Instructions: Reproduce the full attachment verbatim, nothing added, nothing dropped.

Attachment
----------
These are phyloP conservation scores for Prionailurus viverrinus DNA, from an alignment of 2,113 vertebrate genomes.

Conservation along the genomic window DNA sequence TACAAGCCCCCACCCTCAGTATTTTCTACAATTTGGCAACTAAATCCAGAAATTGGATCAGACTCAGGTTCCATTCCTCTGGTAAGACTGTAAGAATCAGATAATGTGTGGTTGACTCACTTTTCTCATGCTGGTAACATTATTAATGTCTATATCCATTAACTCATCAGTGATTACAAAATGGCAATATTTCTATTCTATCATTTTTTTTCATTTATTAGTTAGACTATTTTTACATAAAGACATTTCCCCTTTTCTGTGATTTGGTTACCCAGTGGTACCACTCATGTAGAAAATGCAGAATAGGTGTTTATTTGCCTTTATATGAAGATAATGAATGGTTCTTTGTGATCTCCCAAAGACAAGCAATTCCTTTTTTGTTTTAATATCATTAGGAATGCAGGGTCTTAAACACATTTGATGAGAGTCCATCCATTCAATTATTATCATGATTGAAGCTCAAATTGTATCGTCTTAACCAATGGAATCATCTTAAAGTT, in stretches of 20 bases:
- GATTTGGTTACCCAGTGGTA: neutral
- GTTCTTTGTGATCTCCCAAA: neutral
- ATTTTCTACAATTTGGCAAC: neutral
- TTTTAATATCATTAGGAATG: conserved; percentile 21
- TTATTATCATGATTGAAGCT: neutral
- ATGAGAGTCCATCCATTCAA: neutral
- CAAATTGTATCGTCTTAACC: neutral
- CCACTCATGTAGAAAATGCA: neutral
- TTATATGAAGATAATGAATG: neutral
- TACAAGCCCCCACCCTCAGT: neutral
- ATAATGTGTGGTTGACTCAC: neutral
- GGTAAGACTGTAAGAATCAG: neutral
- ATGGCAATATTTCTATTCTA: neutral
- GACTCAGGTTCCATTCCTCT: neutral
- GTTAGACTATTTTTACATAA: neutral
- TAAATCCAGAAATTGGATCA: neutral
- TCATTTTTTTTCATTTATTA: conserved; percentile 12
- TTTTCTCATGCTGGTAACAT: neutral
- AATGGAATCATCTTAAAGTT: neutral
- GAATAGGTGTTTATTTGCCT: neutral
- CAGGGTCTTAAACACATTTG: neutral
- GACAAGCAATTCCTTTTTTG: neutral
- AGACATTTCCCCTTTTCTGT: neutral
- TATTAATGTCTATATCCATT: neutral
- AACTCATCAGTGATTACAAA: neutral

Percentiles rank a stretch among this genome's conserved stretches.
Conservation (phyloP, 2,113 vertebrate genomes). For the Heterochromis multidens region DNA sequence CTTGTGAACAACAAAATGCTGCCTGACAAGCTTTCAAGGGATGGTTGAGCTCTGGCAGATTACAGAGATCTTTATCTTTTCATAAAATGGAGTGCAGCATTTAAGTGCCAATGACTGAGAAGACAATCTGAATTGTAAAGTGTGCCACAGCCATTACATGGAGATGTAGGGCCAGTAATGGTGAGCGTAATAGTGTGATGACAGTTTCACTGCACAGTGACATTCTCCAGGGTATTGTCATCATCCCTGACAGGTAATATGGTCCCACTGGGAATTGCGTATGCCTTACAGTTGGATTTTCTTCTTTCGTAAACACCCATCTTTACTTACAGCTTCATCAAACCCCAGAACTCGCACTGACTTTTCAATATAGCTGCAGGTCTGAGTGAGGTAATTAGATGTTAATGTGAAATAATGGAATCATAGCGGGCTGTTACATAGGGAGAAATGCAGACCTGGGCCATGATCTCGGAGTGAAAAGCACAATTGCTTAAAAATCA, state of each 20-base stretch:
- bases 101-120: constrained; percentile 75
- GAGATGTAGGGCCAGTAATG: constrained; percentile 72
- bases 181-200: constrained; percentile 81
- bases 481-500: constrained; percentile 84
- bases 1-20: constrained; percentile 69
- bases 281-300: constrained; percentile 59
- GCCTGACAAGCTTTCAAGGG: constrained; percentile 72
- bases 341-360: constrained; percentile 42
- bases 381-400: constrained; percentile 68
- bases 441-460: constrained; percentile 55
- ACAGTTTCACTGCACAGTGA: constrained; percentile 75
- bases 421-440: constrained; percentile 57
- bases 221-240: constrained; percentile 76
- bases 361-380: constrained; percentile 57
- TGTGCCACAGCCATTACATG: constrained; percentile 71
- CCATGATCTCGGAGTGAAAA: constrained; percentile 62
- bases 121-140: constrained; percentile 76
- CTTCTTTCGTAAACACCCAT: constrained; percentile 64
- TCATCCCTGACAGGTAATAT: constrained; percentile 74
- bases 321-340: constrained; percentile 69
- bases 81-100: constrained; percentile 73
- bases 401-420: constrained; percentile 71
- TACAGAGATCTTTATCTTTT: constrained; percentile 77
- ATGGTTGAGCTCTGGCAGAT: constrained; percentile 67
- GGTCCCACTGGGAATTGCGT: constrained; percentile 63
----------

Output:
These are phyloP conservation scores for Prionailurus viverrinus DNA, from an alignment of 2,113 vertebrate genomes.

Conservation along the genomic window DNA sequence TACAAGCCCCCACCCTCAGTATTTTCTACAATTTGGCAACTAAATCCAGAAATTGGATCAGACTCAGGTTCCATTCCTCTGGTAAGACTGTAAGAATCAGATAATGTGTGGTTGACTCACTTTTCTCATGCTGGTAACATTATTAATGTCTATATCCATTAACTCATCAGTGATTACAAAATGGCAATATTTCTATTCTATCATTTTTTTTCATTTATTAGTTAGACTATTTTTACATAAAGACATTTCCCCTTTTCTGTGATTTGGTTACCCAGTGGTACCACTCATGTAGAAAATGCAGAATAGGTGTTTATTTGCCTTTATATGAAGATAATGAATGGTTCTTTGTGATCTCCCAAAGACAAGCAATTCCTTTTTTGTTTTAATATCATTAGGAATGCAGGGTCTTAAACACATTTGATGAGAGTCCATCCATTCAATTATTATCATGATTGAAGCTCAAATTGTATCGTCTTAACCAATGGAATCATCTTAAAGTT, in stretches of 20 bases:
- GATTTGGTTACCCAGTGGTA: neutral
- GTTCTTTGTGATCTCCCAAA: neutral
- ATTTTCTACAATTTGGCAAC: neutral
- TTTTAATATCATTAGGAATG: conserved; percentile 21
- TTATTATCATGATTGAAGCT: neutral
- ATGAGAGTCCATCCATTCAA: neutral
- CAAATTGTATCGTCTTAACC: neutral
- CCACTCATGTAGAAAATGCA: neutral
- TTATATGAAGATAATGAATG: neutral
- TACAAGCCCCCACCCTCAGT: neutral
- ATAATGTGTGGTTGACTCAC: neutral
- GGTAAGACTGTAAGAATCAG: neutral
- ATGGCAATATTTCTATTCTA: neutral
- GACTCAGGTTCCATTCCTCT: neutral
- GTTAGACTATTTTTACATAA: neutral
- TAAATCCAGAAATTGGATCA: neutral
- TCATTTTTTTTCATTTATTA: conserved; percentile 12
- TTTTCTCATGCTGGTAACAT: neutral
- AATGGAATCATCTTAAAGTT: neutral
- GAATAGGTGTTTATTTGCCT: neutral
- CAGGGTCTTAAACACATTTG: neutral
- GACAAGCAATTCCTTTTTTG: neutral
- AGACATTTCCCCTTTTCTGT: neutral
- TATTAATGTCTATATCCATT: neutral
- AACTCATCAGTGATTACAAA: neutral

Percentiles rank a stretch among this genome's conserved stretches.
Conservation (phyloP, 2,113 vertebrate genomes). For the Heterochromis multidens region DNA sequence CTTGTGAACAACAAAATGCTGCCTGACAAGCTTTCAAGGGATGGTTGAGCTCTGGCAGATTACAGAGATCTTTATCTTTTCATAAAATGGAGTGCAGCATTTAAGTGCCAATGACTGAGAAGACAATCTGAATTGTAAAGTGTGCCACAGCCATTACATGGAGATGTAGGGCCAGTAATGGTGAGCGTAATAGTGTGATGACAGTTTCACTGCACAGTGACATTCTCCAGGGTATTGTCATCATCCCTGACAGGTAATATGGTCCCACTGGGAATTGCGTATGCCTTACAGTTGGATTTTCTTCTTTCGTAAACACCCATCTTTACTTACAGCTTCATCAAACCCCAGAACTCGCACTGACTTTTCAATATAGCTGCAGGTCTGAGTGAGGTAATTAGATGTTAATGTGAAATAATGGAATCATAGCGGGCTGTTACATAGGGAGAAATGCAGACCTGGGCCATGATCTCGGAGTGAAAAGCACAATTGCTTAAAAATCA, state of each 20-base stretch:
- bases 101-120: constrained; percentile 75
- GAGATGTAGGGCCAGTAATG: constrained; percentile 72
- bases 181-200: constrained; percentile 81
- bases 481-500: constrained; percentile 84
- bases 1-20: constrained; percentile 69
- bases 281-300: constrained; percentile 59
- GCCTGACAAGCTTTCAAGGG: constrained; percentile 72
- bases 341-360: constrained; percentile 42
- bases 381-400: constrained; percentile 68
- bases 441-460: constrained; percentile 55
- ACAGTTTCACTGCACAGTGA: constrained; percentile 75
- bases 421-440: constrained; percentile 57
- bases 221-240: constrained; percentile 76
- bases 361-380: constrained; percentile 57
- TGTGCCACAGCCATTACATG: constrained; percentile 71
- CCATGATCTCGGAGTGAAAA: constrained; percentile 62
- bases 121-140: constrained; percentile 76
- CTTCTTTCGTAAACACCCAT: constrained; percentile 64
- TCATCCCTGACAGGTAATAT: constrained; percentile 74
- bases 321-340: constrained; percentile 69
- bases 81-100: constrained; percentile 73
- bases 401-420: constrained; percentile 71
- TACAGAGATCTTTATCTTTT: constrained; percentile 77
- ATGGTTGAGCTCTGGCAGAT: constrained; percentile 67
- GGTCCCACTGGGAATTGCGT: constrained; percentile 63